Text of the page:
Park announces night closure of the Skyline Drive during hunting season
Portions of the Skyline Drive, the famed mountain road through Shenandoah National Park, will be closed at night during hunting season, Park Superintendent Martha Bogle announced today. She noted that this is the twenty-ninth year that this closure has been undertaken and stressed its importance at reducing illegal hunting activity within the park, a sanctuary for wildlife, during the Commonwealth's hunting season outside the park.
From November 10, 2008, through January 3, 2009, the Skyline Drive between Front Royal (Mile 0 at U.S. Highway 340) and Thornton Gap (Mile 31 at U.S. Highway 211), and between Swift Run Gap (Mile 65 at U.S. Highway 33) and Rockfish Gap (Mile 105 at U.S. Highway 250), will be closed daily between 5:00 p.m. and 8:00 a.m. The central portion of the Drive, between Thornton Gap and Swift Run Gap, will remain open for overnight access to Skyland Resort and Big Meadows Campground until those facilities close on November 30. Then, beginning December 1, 2008, through January 3, 2008, the entire length of the Skyline Drive will be closed daily from 5:00 p.m. until 8:00 a.m.
Superintendent Bogle said, "Closing portions of the Skyline Drive enables rangers to concentrate patrols on problem areas and to increase contacts along the park boundary."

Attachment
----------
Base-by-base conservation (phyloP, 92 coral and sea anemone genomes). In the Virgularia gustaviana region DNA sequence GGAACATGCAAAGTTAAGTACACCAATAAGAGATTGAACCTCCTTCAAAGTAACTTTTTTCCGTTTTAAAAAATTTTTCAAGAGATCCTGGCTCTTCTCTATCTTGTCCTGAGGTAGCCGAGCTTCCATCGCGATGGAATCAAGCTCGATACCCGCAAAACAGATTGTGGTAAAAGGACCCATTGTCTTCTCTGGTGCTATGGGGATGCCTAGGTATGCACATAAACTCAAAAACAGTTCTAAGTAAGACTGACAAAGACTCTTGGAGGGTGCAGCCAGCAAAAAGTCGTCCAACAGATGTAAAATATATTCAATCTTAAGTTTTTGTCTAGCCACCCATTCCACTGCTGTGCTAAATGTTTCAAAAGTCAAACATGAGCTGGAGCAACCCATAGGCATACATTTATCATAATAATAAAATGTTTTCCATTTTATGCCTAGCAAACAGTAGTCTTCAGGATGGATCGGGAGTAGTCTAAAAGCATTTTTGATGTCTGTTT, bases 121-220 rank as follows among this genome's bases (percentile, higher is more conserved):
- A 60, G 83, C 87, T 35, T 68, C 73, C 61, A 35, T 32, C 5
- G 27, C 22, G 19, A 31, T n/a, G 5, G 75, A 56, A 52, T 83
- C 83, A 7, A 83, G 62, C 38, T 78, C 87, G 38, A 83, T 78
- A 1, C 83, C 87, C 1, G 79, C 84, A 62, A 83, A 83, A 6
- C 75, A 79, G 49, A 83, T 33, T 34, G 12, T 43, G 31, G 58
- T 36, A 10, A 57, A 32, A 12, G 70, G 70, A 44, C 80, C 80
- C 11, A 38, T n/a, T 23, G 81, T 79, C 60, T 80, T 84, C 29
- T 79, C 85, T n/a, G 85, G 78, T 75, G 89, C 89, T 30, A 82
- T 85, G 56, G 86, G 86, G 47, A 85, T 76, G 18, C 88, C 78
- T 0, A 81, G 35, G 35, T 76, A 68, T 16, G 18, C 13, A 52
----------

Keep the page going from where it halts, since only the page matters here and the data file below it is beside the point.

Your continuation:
Superintendent Bogle also reminded the public that the park has a reward program to assist in combating illegal hunting in the Park. "A reward will be paid to anyone who furnishes information which leads to the conviction of any person who hunts, transports, or attempts to transport illegally taken wildlife within the park," said Bogle. Anyone with information about such activities should call the nearest Ranger Station or Park Headquarters (toll free, 1-800-732-0911; or (540) 999-2227). The identity of persons furnishing information will be kept strictly confidential, and a person does not have to reveal his or her name.
Did You Know?
In 1928, wanting to escape the heat and humidity of summers in Washington, D.C., Herbert and Lou Henry Hoover began looking for a "summer place" within a day's drive of the city. The Hoovers acquired land within the proposed Shenandoah National Park and built Rapidan Camp, their summer White House.